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why did you post gibberish instead of english, french, spanish, japanese, [insert language that my browser actually reads and i can translate if necessary]?

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so far im not impressed. for primary rays its probably nice, but you might aswell just rasterize then. for secondary rays i see no advantage whatsoever, and it certainly wouldnt be able to compete with a decent space-partitioning method.

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the problem is, for primary rays it's like rasterization, and for secondary, no adwantage. Also, how using spherical coordinates can give any significant benefit over using projected coordinates on the screen plane? It's faster to project each triangle onto screen plane before rendering, and then rasterize in usual way (don't really see difference between both methods except that your uses angles and standard rasterization uses coordinates on screen plane. And coordinates on screen plane also defines directions, just like angles. Except that it's alot faster to project onto screen than to compute angles). In summary: angles is evil :\, and always avoided for a good reason.

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Original post by Alpha_ProgDes
why did you post gibberish instead of english, french, spanish, japanese, [insert language that my browser actually reads and i can translate if necessary]?

what gibberish ? you simply don't have cyrillic font installed.

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You don't understand me. Thanks to spherical coordinates i know the angle of secondary rays and then WITH SAME ALGORITHM i trace intersections with plane( floor, wall, etc). All parts of algorithm for primary rays are in use when tracing secondary rays: rasterization,angles as "screen" coordinates. The advantage of spherical coordinates is the simplicity of algorithm of finding out the angles of secondary rays(refracts, reflects). We also get rid of parametrical ray specification.

But the best thing here is the usage of ray tracing in\after the rasterization process. The advantage of this algorithm instead shaders is the access to geometry\texture or any data of scene in any moment of tracing AND we can "shade" true spheres or other non-linear surfaces.

Ñïåöèàëüíî äëÿ òåáÿ, Äìèòðèé: ñôåðè÷åñêèå êîîðäèíàòû äàþò ïðîñòîå âûñ÷èòûâàíèå óãëîâ âòîðè÷íûõ ëó÷åé. Ìû èçáàâëÿåìñÿ îò ïàðàìåòðè÷åñêîãî çàäàíèÿ ëó÷åé è äëÿ âòîðè÷íûõ êîîðäèíàò òàêæå èñïîëüçóåòñÿ ðàñòåðèçàöèÿ òîëüêî óæå äëÿ îäíîé òî÷êè.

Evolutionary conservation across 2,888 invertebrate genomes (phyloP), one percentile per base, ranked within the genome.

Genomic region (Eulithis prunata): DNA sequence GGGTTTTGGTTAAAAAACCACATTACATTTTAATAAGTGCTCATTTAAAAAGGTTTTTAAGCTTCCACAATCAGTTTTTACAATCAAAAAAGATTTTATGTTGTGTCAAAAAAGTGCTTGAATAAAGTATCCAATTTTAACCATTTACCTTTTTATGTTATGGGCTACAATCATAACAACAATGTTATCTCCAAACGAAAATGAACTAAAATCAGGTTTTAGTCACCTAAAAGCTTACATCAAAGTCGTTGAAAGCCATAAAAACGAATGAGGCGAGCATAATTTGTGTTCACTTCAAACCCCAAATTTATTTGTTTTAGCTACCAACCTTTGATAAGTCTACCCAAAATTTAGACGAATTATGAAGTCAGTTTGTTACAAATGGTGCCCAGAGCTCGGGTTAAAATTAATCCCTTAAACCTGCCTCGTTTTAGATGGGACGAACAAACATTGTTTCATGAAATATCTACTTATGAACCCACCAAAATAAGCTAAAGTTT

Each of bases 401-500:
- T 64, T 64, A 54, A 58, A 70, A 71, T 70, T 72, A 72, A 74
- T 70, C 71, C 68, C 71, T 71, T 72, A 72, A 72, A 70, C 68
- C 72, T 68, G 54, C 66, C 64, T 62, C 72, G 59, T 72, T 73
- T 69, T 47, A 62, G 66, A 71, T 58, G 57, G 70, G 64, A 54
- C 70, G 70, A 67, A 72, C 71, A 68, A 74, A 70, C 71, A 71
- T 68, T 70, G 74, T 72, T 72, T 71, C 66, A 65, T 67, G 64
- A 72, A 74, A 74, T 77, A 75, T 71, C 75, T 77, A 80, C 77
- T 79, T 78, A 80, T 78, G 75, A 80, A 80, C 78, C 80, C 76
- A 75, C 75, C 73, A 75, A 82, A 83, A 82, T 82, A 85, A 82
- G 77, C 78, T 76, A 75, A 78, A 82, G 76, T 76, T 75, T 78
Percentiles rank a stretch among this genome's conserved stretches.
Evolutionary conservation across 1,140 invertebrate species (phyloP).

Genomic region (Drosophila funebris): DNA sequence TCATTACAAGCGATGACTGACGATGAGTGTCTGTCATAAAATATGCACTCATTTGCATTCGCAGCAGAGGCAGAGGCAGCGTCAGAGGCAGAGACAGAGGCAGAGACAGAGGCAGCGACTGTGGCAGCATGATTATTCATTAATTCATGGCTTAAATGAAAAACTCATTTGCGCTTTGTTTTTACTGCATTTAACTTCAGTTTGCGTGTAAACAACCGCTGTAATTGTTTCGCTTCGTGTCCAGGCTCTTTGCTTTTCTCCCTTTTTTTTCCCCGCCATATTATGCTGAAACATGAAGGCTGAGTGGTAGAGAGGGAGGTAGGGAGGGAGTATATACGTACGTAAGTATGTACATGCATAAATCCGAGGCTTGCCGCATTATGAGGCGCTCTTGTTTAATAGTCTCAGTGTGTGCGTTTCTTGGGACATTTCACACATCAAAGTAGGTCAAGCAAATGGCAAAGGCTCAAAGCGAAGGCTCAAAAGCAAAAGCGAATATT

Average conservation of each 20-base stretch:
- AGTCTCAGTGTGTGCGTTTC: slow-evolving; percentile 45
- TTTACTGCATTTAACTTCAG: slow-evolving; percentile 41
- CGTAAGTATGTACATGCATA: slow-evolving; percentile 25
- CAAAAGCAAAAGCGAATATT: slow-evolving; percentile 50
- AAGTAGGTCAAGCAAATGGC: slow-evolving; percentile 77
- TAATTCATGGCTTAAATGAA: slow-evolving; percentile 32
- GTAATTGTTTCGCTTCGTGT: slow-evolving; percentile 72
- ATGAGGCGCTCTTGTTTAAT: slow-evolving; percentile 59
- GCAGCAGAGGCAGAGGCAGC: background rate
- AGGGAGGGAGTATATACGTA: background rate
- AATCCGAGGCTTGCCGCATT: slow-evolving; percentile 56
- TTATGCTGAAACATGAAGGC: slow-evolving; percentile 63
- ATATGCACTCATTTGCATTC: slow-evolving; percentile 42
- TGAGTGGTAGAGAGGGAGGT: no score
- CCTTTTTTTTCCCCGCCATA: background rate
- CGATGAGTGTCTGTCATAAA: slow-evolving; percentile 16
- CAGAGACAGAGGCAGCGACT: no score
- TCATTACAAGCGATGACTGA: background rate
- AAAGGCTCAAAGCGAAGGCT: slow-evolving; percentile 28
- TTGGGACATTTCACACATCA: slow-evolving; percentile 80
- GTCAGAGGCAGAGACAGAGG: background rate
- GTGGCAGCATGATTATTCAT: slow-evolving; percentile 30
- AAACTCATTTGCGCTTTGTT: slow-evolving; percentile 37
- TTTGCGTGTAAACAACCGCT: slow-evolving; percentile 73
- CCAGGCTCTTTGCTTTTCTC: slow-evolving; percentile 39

p.s. If you don't like angles - don't use them.

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So the main idea is using rasterisation for first-hit optimisation of ray tracing? There's nothing wrong with that, but the idea is old as the hills. And if you're doing anything interesting, like global illumination (why would you ray trace otherwise?) first hit is a small part of performance anyway.

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"That is all for primary rays.. What's up with the secondary? We can do just exactly the same, but at first we only have to recalculate the spherical coordinates with a zero at the point where the second ray comes from."
What is actually said here is that we can do that with "ortho" projection (basic rasterization with standard perspective projecting) and then work with it as with a spherical projection. everything speeds up again in compare with parametrical brute forcing, including global illumination, reflects and refracts.

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Original post by krio
"That is all for primary rays.. What's up with the secondary? We can do just exactly the same, but at first we only have to recalculate the spherical coordinates with a zero at the point where the second ray comes from."
What is actually said here is that we can do that with "ortho" projection (basic rasterization with standard perspective projecting) and then work with it as with a spherical projection. everything speeds up again in compare with parametrical brute forcing, including global illumination, reflects and refracts.

Ortho projection isn't perspective projection, standard or otherwise.
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With this document we are hoping to get some money resources for our next topic (which might blow you away). That's why we had to copyright this "technology".

Erm. Copyright doesn't stop me using your algorithm.

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Original post by krio
You don't understand me. Thanks to spherical coordinates i know the angle of secondary rays and then WITH SAME ALGORITHM i trace intersections with plane( floor, wall, etc). All parts of algorithm for primary rays are in use when tracing secondary rays: rasterization,angles as "screen" coordinates. The advantage of spherical coordinates is the simplicity of algorithm of finding out the angles of secondary rays(refracts, reflects). We also get rid of parametrical ray specification.

refracts and reflects are as easy as it comes in cartesian coordinates. also, dont you need a complete rerasterization for every second ray? they dont have the convenience of all originating from the same point.

Quote:

But the best thing here is the usage of ray tracing in\after the rasterization process. The advantage of this algorithm instead shaders is the access to geometry\texture or any data of scene in any moment of tracing AND we can "shade" true spheres or other non-linear surfaces.

now youve really lost me.
Quote:
p.s. If you don't like angles - don't use them.
i k